According to MSF, more than one thousand people in Gaza are suffering from severe bone infections developed in the aftermath of being shot by the Israeli army. The demonstrations in which they were shot have been taking place for more than a year now, a weekly routine of bloodshed. More than 7,400 Palestinians have been injured by live ammunition, with around half suffering from open fractures, where the bone is broken near the wound.
“When you have an open fracture, you need lots of things to get better: different types of surgery, physiotherapy, and avoiding the wound becoming infected, which is a high risk with these types of injuries,” explains Aulio Castillo, MSF’s Medical Team Leader in Gaza. “Unfortunately, for many of our patients who have been shot, the severity and complexity of their wounds – combined with the severe shortage of treatments for them in Gaza – means they have now developed chronic infections. What’s more, we’re finding in preliminary testing that many of these people are infected with antibiotic resistant bacteria.”
Gunshot wounds by their very nature are prone to infection. With a dirty foreign body breaking the skin, it is vital that the wound be cleaned to lessen the risk of infection. With injuries such as those in Gaza, where the wounds are huge, bones are splintered, and difficult treatment means many wounds stay open long after the injury, the risk of infection is drastically higher. Complicating this is what appear to be very high rates of antibiotic resistant infections there. These infections have developed an ability to withstand many common antibiotics used to treat them. This often happens because antibiotics have been overused, whether in the community or in the environment, which is a growing problem worldwide.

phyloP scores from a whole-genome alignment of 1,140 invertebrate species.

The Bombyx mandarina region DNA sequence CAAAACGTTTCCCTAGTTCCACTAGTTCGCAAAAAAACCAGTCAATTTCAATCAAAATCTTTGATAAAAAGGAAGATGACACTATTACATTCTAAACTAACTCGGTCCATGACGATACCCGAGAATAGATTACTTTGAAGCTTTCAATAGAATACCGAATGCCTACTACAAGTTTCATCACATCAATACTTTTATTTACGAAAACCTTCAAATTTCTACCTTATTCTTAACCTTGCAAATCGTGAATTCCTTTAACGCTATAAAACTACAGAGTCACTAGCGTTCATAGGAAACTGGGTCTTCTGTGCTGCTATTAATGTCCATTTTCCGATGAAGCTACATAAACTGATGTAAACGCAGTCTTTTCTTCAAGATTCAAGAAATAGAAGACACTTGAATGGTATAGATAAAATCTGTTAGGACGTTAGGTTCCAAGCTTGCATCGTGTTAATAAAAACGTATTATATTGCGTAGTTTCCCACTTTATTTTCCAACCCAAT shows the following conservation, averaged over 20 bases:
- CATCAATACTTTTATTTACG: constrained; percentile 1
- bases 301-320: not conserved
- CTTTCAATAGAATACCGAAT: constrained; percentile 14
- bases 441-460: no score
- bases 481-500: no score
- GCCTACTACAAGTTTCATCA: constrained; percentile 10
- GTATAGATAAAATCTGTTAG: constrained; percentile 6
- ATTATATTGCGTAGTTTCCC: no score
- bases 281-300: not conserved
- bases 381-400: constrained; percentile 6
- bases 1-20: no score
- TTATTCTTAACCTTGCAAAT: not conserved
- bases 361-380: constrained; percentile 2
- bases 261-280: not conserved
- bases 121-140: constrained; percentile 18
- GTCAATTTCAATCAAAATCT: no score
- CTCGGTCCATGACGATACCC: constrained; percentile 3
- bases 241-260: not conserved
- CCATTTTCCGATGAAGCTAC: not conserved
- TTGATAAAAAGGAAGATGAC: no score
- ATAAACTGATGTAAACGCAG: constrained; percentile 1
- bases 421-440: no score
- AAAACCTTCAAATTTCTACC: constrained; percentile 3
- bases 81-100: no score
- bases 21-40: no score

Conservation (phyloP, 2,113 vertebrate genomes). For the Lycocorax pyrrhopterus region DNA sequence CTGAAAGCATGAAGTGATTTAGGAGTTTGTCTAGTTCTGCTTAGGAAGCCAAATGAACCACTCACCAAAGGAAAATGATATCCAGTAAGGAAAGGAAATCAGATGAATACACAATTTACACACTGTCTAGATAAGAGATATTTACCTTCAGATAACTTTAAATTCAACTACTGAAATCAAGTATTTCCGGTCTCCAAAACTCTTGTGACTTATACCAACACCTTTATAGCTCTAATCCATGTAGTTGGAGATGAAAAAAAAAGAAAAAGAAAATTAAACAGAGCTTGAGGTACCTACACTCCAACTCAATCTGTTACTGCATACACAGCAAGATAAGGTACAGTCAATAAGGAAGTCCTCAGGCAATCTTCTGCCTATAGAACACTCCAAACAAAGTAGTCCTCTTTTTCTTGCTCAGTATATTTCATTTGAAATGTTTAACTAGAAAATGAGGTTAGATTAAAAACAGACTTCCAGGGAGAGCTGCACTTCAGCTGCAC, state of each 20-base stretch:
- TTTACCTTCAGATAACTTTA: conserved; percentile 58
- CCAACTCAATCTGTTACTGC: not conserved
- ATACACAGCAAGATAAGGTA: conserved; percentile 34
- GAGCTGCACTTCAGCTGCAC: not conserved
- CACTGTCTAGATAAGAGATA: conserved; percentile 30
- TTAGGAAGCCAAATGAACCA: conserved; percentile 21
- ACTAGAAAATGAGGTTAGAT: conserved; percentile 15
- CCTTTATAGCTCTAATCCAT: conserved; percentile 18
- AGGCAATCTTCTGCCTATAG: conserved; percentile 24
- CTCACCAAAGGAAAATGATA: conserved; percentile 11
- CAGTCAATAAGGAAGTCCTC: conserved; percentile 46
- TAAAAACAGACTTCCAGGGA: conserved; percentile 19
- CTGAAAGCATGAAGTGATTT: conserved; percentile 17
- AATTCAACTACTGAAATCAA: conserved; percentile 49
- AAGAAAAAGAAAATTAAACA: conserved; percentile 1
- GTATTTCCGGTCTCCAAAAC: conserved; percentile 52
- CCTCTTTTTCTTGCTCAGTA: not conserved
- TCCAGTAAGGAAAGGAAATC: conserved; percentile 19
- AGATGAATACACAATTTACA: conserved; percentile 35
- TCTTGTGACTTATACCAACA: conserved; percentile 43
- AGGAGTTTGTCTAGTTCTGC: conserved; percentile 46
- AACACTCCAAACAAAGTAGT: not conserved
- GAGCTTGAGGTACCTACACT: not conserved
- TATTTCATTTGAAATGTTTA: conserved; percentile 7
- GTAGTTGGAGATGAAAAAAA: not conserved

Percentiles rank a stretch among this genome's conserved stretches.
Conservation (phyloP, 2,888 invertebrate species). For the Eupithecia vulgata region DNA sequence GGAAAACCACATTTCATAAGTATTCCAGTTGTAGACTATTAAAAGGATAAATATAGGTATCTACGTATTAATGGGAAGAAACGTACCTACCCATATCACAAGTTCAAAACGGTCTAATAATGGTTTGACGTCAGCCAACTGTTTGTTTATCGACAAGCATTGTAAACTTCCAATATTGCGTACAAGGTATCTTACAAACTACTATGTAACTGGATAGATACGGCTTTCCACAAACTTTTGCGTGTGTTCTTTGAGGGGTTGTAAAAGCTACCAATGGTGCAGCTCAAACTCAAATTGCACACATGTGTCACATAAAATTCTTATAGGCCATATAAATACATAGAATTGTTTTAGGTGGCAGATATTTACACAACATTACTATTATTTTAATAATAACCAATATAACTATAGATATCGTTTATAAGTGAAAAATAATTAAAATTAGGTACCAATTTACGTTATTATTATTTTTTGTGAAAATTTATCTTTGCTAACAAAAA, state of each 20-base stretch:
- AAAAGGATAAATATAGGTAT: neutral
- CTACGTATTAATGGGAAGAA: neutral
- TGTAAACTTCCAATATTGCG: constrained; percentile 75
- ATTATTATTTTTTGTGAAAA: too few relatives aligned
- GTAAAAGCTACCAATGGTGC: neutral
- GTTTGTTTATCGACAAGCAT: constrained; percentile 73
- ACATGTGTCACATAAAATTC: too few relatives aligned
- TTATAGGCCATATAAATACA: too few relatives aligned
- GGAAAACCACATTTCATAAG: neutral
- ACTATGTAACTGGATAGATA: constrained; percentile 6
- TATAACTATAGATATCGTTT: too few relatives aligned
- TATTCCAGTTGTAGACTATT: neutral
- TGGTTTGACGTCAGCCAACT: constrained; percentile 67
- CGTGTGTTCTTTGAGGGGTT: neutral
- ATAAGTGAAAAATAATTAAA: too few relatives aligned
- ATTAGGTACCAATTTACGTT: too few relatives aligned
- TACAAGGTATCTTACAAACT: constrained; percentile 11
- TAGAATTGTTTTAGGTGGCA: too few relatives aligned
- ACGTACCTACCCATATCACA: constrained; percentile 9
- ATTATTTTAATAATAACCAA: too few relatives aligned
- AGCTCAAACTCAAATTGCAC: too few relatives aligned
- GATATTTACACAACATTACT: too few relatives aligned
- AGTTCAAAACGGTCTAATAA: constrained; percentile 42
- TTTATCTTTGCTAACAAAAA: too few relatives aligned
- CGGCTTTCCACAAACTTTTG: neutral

A painful experience for isolated patients
While patients in isolation are not confined – they can leave the room if they wear protective gowns – it is only natural that the experience is extremely difficult. “After people hear that they must be in isolation they are shocked – they can even start crying,” says Amal Abed, a social worker. “They don’t understand – they think that infection in the bones means certain amputation.” The psychosocial support team takes the time to sit with the patients, to explain their condition to them, and why it is important they follow the precautions.
They also try to create connections between the different patients in isolation, to keep their mood up. “We have to follow the precautions, but we like to get them out of the room to sing, dance, to do an educational session with them and other patients,” Amal explains. “It’s more interesting when education is not done alone: other people can join in with their comments, start a conversation.”
A laboratory for bones samples
Treating these infections would be tough anywhere in the world, but in Gaza it is even tougher. With a health system reeling from the effects of more than a decade of Israeli blockade, Palestinian political in-fighting and Egyptian restrictions on movement, MSF is working to provide care that is otherwise unavailable. “We have worked with the Ministry of Health to upgrade a laboratory so that it can analyse bone samples, a crucial part of diagnosing correctly these bone infections and knowing which antibiotics will work,” says Aulio, the Medical Team Leader. It is the first laboratory able to analyse bone samples in Gaza: previously, each sample had to be sent to labs in Israel for testing.
“Treating these infections is a massive undertaking,” says Aulio. “We have upgraded this laboratory, opened two hospital wards and are opening another. It places huge demands on us in terms of the specialist staff we need, the drugs we have to supply and the space we need in order to treat these infections. It’s hard but we’re trying our best to offer these people the surgery and treatment they need.”
Copyright Photo: Aurelie Baumel/MSF